Wednesday, June 18, 2008

Still Want to Quit?

Somewhere a True Believer is training to kill you. 

He is training with minimal food or water, in austere conditions, training day and night. The only thing clean on him is his weapon, and he made his web gear himself. He doesn't worry about what workout to do - his ruck weighs what it weighs, his runs end when the enemy stops chasing him. This True Believer is not concerned about 'how hard it is'; he knows either he wins, or he dies. He doesn't go home at 17:00; he is home.

He knows only: The Cause."

Wednesday, June 11, 2008

Follow-up on the State of Men in America

In one of my local papers, a gentlemen wrote a letter of thanks to two young women.  The author had been hiking in some nearby woods and noted the two youths carrying out bags of trash that they had collected.  He thought at first that they were part of some "community effort" or other volunteer or work crew


he refrained from asking their names, nay, from speaking to them at all; why?

Out of fear.

Fear that "such a question might be inappropriate."

So instead, he wrote a letter to the paper, praising these young people in a way that might never reach them.  He went on to praise them for enhancing his day, for exemplifying values eschewed by many young folks, and for being good leaders.  His noted fear was mentioned, most sadly, only in passing.

This is where we stand in America: that a man fears unnamed retribution for praise or a compliment (or simply for speaking) is not even worth reflection or deliberation is a sad, sad state (or State, as it were) .  Thanks, Brownshirts; great job!

Tuesday, June 10, 2008

Curmudgeon: When I Was a Windy Boy

I was reading this here article, waiting to say "yeah, yeah" (yes, sometimes I tire, or get nervous when the first topic is "racial discrimination"), but instead the hairs on my arms began rising...

What follows are excerpts:

"When I was a boy, America was a freer society than it is today.

"When I was a 7-year-old boy, I flew alone from New York to my aunt and uncle in Miami and did the same thing coming back to New York. I boarded the plane on my own and got off the plane on my own. No papers for my parents to fill out... Had I run away or been kidnapped, no one would have sued the airline.

"When I was a boy, I ran after girls during recess, played dodgeball, climbed monkey bars and sat on seesaws. Today, more and more schools have no recess; have canceled dodgeball lest someone feel bad about being removed from the game; and call the police in to interrogate, even sometimes arrest, elementary school boys who playfully touch a girl. And monkey bars and seesaws are largely gone, for fear of lawsuits should a child be injured.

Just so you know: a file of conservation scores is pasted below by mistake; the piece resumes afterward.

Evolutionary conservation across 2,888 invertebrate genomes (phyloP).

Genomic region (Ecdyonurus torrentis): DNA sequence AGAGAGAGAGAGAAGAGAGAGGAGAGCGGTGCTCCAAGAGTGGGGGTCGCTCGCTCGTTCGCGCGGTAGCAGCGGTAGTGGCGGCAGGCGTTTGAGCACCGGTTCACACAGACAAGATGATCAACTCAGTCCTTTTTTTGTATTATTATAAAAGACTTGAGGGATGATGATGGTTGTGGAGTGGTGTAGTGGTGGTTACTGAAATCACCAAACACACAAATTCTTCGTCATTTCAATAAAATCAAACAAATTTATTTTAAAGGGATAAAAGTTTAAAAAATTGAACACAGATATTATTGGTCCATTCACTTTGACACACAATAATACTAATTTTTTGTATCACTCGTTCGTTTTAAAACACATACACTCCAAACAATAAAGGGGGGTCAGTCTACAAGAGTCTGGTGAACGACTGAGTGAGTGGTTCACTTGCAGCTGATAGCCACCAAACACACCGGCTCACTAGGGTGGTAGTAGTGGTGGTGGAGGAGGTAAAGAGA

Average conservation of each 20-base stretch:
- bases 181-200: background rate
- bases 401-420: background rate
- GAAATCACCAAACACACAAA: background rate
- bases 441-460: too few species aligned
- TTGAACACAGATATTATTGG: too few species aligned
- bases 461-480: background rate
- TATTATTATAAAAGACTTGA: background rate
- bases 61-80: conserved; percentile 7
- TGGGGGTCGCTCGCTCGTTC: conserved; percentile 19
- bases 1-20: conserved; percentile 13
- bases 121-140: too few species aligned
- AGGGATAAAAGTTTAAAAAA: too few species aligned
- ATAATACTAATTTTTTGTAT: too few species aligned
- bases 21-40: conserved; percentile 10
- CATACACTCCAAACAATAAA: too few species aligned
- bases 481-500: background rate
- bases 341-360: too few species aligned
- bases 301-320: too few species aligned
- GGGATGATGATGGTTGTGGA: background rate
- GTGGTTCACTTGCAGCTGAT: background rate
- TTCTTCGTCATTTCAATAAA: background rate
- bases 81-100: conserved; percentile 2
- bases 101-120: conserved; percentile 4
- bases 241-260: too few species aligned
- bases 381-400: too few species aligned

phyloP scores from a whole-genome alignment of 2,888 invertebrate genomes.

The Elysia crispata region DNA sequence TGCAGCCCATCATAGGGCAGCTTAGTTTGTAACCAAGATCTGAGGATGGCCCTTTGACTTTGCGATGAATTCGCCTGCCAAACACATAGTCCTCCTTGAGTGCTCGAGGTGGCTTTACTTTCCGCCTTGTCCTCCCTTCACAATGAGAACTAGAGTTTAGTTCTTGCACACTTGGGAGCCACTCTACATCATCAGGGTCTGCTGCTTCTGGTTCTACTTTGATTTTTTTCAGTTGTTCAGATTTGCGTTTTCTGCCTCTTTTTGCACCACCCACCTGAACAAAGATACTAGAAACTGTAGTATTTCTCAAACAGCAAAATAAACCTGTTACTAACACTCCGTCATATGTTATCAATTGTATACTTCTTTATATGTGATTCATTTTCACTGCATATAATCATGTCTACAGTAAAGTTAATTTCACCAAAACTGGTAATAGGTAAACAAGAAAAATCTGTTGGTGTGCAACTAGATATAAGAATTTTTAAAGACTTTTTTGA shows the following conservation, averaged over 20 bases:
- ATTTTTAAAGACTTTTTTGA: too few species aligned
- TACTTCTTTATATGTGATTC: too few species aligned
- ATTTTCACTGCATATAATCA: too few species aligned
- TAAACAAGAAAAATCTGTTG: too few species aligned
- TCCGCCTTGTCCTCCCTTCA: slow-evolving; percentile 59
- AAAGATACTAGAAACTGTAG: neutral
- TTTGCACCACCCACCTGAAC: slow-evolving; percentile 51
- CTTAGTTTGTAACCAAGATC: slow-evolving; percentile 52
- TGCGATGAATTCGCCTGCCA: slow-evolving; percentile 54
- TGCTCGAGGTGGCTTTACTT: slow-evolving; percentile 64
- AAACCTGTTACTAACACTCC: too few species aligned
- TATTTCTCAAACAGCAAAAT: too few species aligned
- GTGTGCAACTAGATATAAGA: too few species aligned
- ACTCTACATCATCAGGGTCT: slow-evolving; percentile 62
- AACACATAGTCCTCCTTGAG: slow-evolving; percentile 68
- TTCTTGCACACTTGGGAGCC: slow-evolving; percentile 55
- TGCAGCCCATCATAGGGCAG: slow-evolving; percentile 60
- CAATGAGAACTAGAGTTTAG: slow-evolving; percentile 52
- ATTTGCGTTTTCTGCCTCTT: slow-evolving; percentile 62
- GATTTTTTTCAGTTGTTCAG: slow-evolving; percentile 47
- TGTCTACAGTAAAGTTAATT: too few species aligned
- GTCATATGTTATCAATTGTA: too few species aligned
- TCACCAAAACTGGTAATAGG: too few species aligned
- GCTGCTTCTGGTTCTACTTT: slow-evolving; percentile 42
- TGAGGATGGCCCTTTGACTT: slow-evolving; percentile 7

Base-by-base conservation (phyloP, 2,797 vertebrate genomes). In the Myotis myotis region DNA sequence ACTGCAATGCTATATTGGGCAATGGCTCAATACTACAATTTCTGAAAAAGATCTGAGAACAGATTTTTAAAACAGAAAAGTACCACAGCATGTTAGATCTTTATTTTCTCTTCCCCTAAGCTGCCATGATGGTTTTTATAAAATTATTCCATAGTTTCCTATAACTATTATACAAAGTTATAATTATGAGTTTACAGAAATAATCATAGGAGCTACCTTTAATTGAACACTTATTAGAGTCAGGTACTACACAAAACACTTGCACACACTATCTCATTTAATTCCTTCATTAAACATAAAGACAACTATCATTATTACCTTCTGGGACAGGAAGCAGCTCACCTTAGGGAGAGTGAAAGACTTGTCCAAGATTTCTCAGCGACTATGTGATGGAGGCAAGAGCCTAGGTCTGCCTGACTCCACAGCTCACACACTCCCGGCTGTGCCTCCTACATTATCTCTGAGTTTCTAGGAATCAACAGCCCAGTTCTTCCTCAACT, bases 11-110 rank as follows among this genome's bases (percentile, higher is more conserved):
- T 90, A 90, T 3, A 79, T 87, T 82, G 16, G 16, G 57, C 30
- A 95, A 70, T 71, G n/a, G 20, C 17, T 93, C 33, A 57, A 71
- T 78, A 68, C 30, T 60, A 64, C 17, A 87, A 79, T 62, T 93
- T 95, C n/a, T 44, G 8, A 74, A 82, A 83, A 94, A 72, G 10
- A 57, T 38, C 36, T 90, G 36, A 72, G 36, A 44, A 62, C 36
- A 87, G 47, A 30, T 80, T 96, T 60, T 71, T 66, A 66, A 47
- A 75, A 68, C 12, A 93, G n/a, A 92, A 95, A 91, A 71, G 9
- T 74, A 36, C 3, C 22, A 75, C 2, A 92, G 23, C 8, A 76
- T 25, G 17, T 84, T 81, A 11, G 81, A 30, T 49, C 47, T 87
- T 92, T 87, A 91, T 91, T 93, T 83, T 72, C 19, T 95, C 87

[Ed. note: it was at this point that I began to get really... scared?]

"When I was boy, I was surrounded by adult men. Today, most American boys (and girls, of course) come into contact with no adult man all day every school day. Their teachers and school principals are all likely to be women. And if, as is often the case, there is no father at home (not solely because of divorce but because "family" courts have allowed many divorced mothers to remove fathers from their children's lives), boys almost never come into contact with the most important group of people in a boy's life -- adult men. The contemporary absence of men in boys' lives is not only unprecedented in American history; it is probably unprecedented in recorded history.

[Ed. note: True dat.  More and more men are simply...suspect, not to be trusted, nay, to be feared and avoided.  Weird, weird world, and dangerous precedent.]

"When I was a boy, we had in our lives adults who took pride in being adults. [Ed. note: I have been thinking about this a lot lately...] To distinguish them from our peers, we called these adults "Mr.," "Mrs." and "Miss," or by their titles, "Doctor," "Pastor," "Rabbi," "Father." It was good for us, and we liked it. Having adults proud of their adulthood, and not acting like they were still kids, gave us security (as well as something to look forward to in growing up). Today, kids are surrounded by peers twice, three, four times their age.

"When I was a boy, the purpose of American history textbooks was to teach American history... [W]e were not raised by educators or parents who believed that "teenagers will have sex no matter what." 

And, to sum it all up:

"We were, in short, allowed to be relatively innocent." 

I am, quite literally, fighting back the tears.  

True enough, true enough, true enough that.

Thursday, June 5, 2008

Thoughts on Obama's Presumptive Nomination

"Some may mistake me as implying that it would be okay to stop talking about racism. But that interpretation is incorrect: I am stating that it would be okay to stop talking about racism. We need to be talking about serious activism focused on results. Those who suppose that the main meal in the aforementioned is to decry racism are not helping people."

 John McWhorter in a thoughtful article.